Months of economic uncertainty have driven people to turn toward a normally forbidden pot of cash: their retirement savings.
The CARES Act, which President Donald Trump signed into law this spring, allows individuals affected by the pandemic to take emergency withdrawals of up to $100,000 from their retirement plans.
Savers under age 59½ can now withdraw the sums from their 401(k) and 403(b) accounts without the usual 10% early withdrawal penalty. This also applies to individual retirement accounts.
As more people lose their jobs and millions more face the risk of losing their $600 weekly enhanced federal unemployment benefit, savers have started tapping their retirement accounts.
Indeed, 17% of all distributions taken by savers between April 6 and June 26 were "coronavirus-related distributions," according to an ADP analysis of plans it manages.
At Fidelity, 711,000 individuals took a CARES distribution between April 1 and June 30, accounting for 3% of the company's eligible 401(k) and 403(b) plan participants.
Savers took a median coronavirus-related distribution of $4,800 from their plans, but some 18,600 participants asked for the full $100,000, Fidelity found.
Meanwhile, 2% of retirement plan savers at Vanguard took a coronavirus-related distribution through May 31. Of these, 4% were for the maximum amount of $100,000.
"It's a double-edged sword," said Kristin Andreski, senior vice president and general manager of ADP Retirement Services.
"There are many who had access to assets when they needed it, and now there's the other side: The consequences of taking it out of the market during volatile times and what do the next two years look like in terms of tax planning," she said.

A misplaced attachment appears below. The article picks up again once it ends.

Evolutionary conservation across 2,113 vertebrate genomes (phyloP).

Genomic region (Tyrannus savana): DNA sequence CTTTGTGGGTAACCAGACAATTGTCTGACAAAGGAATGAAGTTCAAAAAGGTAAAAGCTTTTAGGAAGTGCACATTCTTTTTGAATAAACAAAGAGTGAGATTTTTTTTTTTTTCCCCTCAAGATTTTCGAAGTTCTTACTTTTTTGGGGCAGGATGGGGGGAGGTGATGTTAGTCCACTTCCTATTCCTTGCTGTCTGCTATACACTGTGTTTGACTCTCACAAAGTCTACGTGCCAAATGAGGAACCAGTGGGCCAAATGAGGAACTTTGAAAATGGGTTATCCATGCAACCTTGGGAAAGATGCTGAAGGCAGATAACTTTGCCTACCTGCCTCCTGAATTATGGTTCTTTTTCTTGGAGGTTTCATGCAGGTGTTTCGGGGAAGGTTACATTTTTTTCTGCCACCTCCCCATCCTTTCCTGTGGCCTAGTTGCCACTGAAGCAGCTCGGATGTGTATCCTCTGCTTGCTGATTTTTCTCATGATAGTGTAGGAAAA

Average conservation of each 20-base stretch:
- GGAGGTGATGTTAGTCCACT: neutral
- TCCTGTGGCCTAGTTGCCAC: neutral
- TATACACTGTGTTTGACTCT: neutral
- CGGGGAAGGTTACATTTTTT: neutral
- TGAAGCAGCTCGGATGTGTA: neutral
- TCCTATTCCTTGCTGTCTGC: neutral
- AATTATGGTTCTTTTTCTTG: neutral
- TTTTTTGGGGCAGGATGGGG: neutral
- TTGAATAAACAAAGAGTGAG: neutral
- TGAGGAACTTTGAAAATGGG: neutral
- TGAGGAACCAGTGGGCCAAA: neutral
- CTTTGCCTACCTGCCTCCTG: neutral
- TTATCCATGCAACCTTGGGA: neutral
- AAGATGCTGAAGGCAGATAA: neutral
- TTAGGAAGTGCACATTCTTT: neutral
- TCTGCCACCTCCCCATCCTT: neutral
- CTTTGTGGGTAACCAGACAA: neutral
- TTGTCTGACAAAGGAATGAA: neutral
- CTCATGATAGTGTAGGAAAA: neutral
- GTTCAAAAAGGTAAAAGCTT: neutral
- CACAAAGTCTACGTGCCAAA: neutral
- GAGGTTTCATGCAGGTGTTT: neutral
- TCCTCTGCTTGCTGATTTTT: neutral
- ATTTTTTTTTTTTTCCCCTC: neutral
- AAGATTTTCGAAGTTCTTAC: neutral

Accountants deem a 401(k) or IRA withdrawal as a move of last resort, since savers are pulling from their nest egg to help pay current bills.
"It takes a long time to build up $100,000, and it's not easy to build it one paycheck at a time," said Ed Slott, CPA and founder of Ed Slott & Co. in Rockville Centre, New York.
As helpful as the Covid-19-related distribution might be to families in need, individuals plucking money from their accounts will need to prepare for the taxes they'll face.
"We've had people reach out, interested in exploring these options, but most of them don't fully realize the income tax consequences of taking the distribution," said Thomas Neuhoff, CPA at Henry & Peters in Tyler, Texas.
Normally, a withdrawal from your retirement plan would be subject to income taxes, plus a 10% penalty if you're under age 59½.
The CARES Act instead allows you to pay the taxes over three years.
Further, if you repay the funds within that three-year period, you won't be subject to these taxes. In that case, you will need to file amended tax returns for those prior years to show that the withdrawal was returned.
Last month, the IRS expanded eligibility for the coronavirus distribution.
Previously, savers could take it if they had Covid-19 or their spouse or dependent had the disease. It also covered those who were laid off, furloughed or had their hours cut, as well as those who were unable to work due to lack of childcare or entrepreneurs who closed their businesses.
In June, the IRS added to that list workers who had a job start date delayed or an offer rescinded due to Covid-19.
Further, if your spouse or a member of your household was furloughed, laid off or had their hours cut due to the pandemic, you're now eligible for the $100,000 distribution.
If you decide a Covid-19 withdrawal from your retirement savings is necessary, plan ahead:
• Take only what you need. "Consider your budget first, and don't take out the maximum if you don't need it," said Nicole Davis, CPA and founder and principal at Butler-Davis in Conyers, Georgia.
She recommends looking at the next three to six months and then reassessing your needs after that point.
• Know what you're getting into. While the CARES Act gives relief on the 10% early withdrawal penalty, you're still responsible for the income taxes.
While you can reverse the tax if you return the money in three years, "that doesn't always happen, especially in an era of uncertainty," said Slott.
• Start thinking about how you're going to foot the tax bill. This is especially important as your household finances shift in subsequent tax years. "If you have a complete loss of income in 2020, you might have very little taxable income," said Neuhoff. "But what about 2021 and 2022?"